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Weight Gain During Pregnancy: Reexaming the Guidelines
mental data from randomized controlled trials in humans, however, impedes efforts to determine how much of any observed association is causal. In the following discussions, inferences regarding causality were made using the best data available in consideration of plausible biologic mechanisms, susceptibility to confounding and other aspects of the study methodology, and patterns of results.
When considering potential causal relationships between GWG and the various child outcomes reviewed, the committee relied on the same conceptual model that it utilized when evaluating the determinants of GWG (see Figure 6-1). This model fits well with two paradigms that offer useful conceptual frameworks for considering long-term effects on the offspring. The first—the “life course approach to chronic disease”—invokes two axes (Kuh and Ben-Shlomo, 2004): time, with temporal factors acting in the pre-conceptional through the prenatal period, into infancy, childhood, and beyond to determine risk of chronic disease; and hierarchy, with hierarchical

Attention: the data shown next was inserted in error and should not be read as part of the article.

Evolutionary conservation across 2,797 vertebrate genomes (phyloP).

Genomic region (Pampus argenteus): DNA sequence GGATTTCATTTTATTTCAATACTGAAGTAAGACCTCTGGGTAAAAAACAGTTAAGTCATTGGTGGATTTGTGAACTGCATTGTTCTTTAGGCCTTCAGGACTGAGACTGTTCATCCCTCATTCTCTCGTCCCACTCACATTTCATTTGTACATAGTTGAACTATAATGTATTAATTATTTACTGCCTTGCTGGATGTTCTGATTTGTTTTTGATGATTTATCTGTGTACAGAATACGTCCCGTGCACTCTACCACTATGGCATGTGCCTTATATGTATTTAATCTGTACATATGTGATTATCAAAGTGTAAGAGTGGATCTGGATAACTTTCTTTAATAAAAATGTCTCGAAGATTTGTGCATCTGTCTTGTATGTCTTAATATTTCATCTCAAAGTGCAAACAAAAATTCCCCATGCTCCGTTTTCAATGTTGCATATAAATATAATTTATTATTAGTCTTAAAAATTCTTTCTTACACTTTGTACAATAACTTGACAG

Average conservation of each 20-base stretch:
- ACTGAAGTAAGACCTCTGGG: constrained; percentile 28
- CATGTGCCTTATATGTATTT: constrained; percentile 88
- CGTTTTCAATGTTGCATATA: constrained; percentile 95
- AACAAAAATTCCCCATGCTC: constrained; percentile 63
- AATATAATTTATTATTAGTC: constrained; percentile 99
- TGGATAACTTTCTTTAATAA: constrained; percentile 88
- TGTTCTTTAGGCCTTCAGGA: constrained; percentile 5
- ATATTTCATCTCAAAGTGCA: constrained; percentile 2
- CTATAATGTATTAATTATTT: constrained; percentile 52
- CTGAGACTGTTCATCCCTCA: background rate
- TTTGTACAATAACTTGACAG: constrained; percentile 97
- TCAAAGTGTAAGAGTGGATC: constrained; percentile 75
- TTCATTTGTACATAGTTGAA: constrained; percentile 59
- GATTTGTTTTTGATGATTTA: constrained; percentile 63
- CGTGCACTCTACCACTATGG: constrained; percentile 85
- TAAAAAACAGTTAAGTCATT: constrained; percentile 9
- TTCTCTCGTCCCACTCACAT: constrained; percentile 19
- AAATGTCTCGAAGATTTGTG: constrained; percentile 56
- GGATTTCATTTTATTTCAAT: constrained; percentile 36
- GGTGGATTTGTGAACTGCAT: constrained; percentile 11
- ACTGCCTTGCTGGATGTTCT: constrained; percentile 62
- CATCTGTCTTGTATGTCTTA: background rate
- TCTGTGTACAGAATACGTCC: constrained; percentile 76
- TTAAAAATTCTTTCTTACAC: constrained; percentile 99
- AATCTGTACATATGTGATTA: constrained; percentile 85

FIGURE 6-1 Schematic summary of neonatal, infant, and child consequences of GWG.